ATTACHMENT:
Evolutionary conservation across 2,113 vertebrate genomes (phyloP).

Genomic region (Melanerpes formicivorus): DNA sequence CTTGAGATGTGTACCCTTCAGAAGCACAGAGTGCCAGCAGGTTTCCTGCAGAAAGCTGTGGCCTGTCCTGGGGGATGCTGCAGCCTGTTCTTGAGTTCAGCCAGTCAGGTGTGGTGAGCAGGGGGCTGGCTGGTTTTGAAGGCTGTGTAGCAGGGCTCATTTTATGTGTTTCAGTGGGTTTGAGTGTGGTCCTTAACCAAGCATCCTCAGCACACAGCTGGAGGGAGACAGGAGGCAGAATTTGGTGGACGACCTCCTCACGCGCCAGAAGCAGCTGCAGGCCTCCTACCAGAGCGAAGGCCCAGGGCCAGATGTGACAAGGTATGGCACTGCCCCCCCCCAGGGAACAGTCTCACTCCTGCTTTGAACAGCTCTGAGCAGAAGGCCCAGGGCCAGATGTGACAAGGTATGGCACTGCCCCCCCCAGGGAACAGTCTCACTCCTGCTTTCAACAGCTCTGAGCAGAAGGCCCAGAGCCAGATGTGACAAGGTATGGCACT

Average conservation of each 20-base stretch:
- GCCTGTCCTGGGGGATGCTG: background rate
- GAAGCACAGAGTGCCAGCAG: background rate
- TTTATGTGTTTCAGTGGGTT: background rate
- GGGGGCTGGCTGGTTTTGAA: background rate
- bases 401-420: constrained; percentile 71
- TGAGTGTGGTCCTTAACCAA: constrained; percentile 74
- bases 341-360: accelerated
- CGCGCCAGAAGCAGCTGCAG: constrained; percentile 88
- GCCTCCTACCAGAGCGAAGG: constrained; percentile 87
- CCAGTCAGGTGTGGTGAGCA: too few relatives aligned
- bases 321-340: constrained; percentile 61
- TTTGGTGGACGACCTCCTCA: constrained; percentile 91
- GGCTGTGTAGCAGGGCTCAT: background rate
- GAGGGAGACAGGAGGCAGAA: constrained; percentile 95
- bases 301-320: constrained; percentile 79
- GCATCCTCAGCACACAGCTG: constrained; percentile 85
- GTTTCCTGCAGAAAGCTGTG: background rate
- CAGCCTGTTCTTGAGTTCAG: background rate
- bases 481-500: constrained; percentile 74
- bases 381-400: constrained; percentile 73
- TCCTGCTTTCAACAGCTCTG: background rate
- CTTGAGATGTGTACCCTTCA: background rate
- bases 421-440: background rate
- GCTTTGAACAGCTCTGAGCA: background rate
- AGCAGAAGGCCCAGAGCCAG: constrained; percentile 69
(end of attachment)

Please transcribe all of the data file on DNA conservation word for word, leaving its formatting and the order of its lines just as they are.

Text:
Evolutionary conservation across 2,113 vertebrate genomes (phyloP).

Genomic region (Melanerpes formicivorus): DNA sequence CTTGAGATGTGTACCCTTCAGAAGCACAGAGTGCCAGCAGGTTTCCTGCAGAAAGCTGTGGCCTGTCCTGGGGGATGCTGCAGCCTGTTCTTGAGTTCAGCCAGTCAGGTGTGGTGAGCAGGGGGCTGGCTGGTTTTGAAGGCTGTGTAGCAGGGCTCATTTTATGTGTTTCAGTGGGTTTGAGTGTGGTCCTTAACCAAGCATCCTCAGCACACAGCTGGAGGGAGACAGGAGGCAGAATTTGGTGGACGACCTCCTCACGCGCCAGAAGCAGCTGCAGGCCTCCTACCAGAGCGAAGGCCCAGGGCCAGATGTGACAAGGTATGGCACTGCCCCCCCCCAGGGAACAGTCTCACTCCTGCTTTGAACAGCTCTGAGCAGAAGGCCCAGGGCCAGATGTGACAAGGTATGGCACTGCCCCCCCCAGGGAACAGTCTCACTCCTGCTTTCAACAGCTCTGAGCAGAAGGCCCAGAGCCAGATGTGACAAGGTATGGCACT

Average conservation of each 20-base stretch:
- GCCTGTCCTGGGGGATGCTG: background rate
- GAAGCACAGAGTGCCAGCAG: background rate
- TTTATGTGTTTCAGTGGGTT: background rate
- GGGGGCTGGCTGGTTTTGAA: background rate
- bases 401-420: constrained; percentile 71
- TGAGTGTGGTCCTTAACCAA: constrained; percentile 74
- bases 341-360: accelerated
- CGCGCCAGAAGCAGCTGCAG: constrained; percentile 88
- GCCTCCTACCAGAGCGAAGG: constrained; percentile 87
- CCAGTCAGGTGTGGTGAGCA: too few relatives aligned
- bases 321-340: constrained; percentile 61
- TTTGGTGGACGACCTCCTCA: constrained; percentile 91
- GGCTGTGTAGCAGGGCTCAT: background rate
- GAGGGAGACAGGAGGCAGAA: constrained; percentile 95
- bases 301-320: constrained; percentile 79
- GCATCCTCAGCACACAGCTG: constrained; percentile 85
- GTTTCCTGCAGAAAGCTGTG: background rate
- CAGCCTGTTCTTGAGTTCAG: background rate
- bases 481-500: constrained; percentile 74
- bases 381-400: constrained; percentile 73
- TCCTGCTTTCAACAGCTCTG: background rate
- CTTGAGATGTGTACCCTTCA: background rate
- bases 421-440: background rate
- GCTTTGAACAGCTCTGAGCA: background rate
- AGCAGAAGGCCCAGAGCCAG: constrained; percentile 69